World in View: Whither Bolivia?

April 22, 2011

It took five days of protests, but the social movements, which brought Evo Morales to power in 2006 forced his government to back off of a huge increase in the price of gasoline at the end of 2010. In El Alto, government offices were broken into and striking bus drivers stridently enforced their stop-work action against any drivers who sought to pick up passengers. In the countryside, coca growers blockaded a main highway.

After a series of meetings with leaders from the social movements and unions, Morales announced the cancellation of increases, saying he would “continue to govern by obeying the people.” The confrontation has exposed the challenges for the social movements in face of a Left government, which proclaims its desire for building socialism, but whose practices are not necessarily independent of neo-liberalism.

Oscar Olivera, a crucial leader of the Cochabamba “Water War” in 2000—a key thread in Bolivia’s revolutionary transformation—commented on the difficulties of the present moment:

“People could not understand that a government that claims to follow the demands of the people, that said it would always take actions in consultation with the public, had made decisions against them, which they now say had been studied with experts for seven months. The problem is that the measure resulted in an increase in the price of consumer goods such as milk, transport, bread, materials for construction, housing….

“In a very organized but independent way the people took to the streets to oppose this measure. But they didn’t just protest in the places with a tradition of popular rebellion such as the mining areas of Oruro and Potosi, it was all over the country. Even in Chapare, an Evo stronghold, villagers blocked roads. . . What this government has done is to weaken and fragment the social fabric that was built up in a very industrious, steady and dignified way since 2000….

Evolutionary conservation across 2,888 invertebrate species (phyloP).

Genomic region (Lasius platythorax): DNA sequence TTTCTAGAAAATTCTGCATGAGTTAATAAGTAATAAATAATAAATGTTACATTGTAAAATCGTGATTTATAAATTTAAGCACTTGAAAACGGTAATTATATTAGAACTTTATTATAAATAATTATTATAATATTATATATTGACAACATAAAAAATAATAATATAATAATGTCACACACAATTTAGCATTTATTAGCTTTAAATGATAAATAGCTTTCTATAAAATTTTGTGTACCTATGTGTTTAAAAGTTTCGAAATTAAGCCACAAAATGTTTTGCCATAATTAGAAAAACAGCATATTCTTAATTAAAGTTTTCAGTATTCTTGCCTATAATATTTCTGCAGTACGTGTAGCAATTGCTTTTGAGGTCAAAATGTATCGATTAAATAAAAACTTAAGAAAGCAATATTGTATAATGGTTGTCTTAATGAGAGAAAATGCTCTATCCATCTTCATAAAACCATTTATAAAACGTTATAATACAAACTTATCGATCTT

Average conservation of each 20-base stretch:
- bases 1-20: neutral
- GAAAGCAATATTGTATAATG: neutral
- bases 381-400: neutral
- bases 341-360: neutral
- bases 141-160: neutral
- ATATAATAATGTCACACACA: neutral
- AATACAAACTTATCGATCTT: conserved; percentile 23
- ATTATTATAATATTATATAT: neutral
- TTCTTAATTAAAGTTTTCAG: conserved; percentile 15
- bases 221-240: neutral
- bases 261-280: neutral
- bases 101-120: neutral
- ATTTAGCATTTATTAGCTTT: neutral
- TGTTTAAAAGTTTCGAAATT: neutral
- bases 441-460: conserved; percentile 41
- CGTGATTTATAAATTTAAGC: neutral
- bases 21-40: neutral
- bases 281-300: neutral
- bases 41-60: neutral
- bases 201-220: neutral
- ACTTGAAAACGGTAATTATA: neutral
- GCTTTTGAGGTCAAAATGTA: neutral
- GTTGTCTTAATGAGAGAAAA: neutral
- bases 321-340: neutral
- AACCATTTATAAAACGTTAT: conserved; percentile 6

“The government talks about the anti-racist law, but authoritarianism is evident, it is arrogant and it despises those who are not subordinate to MAS [Movement for Socialism, the government’s political party]….

“This situation has led to a period of reflection, discussion and a mobilization of the grass roots, and the people are becoming more informed. They have relied too much on the government, which has a lot of credibility. Some people believe that this government can be saved, that it will improve things. I hope that the government has the ability, generosity and humility to listen to the people, and recover this process, which is not owned by Evo or MAS, but rightfully belongs to the Bolivian people.” [Interview, Latin American Solidarity Center]

–Eugene Walker

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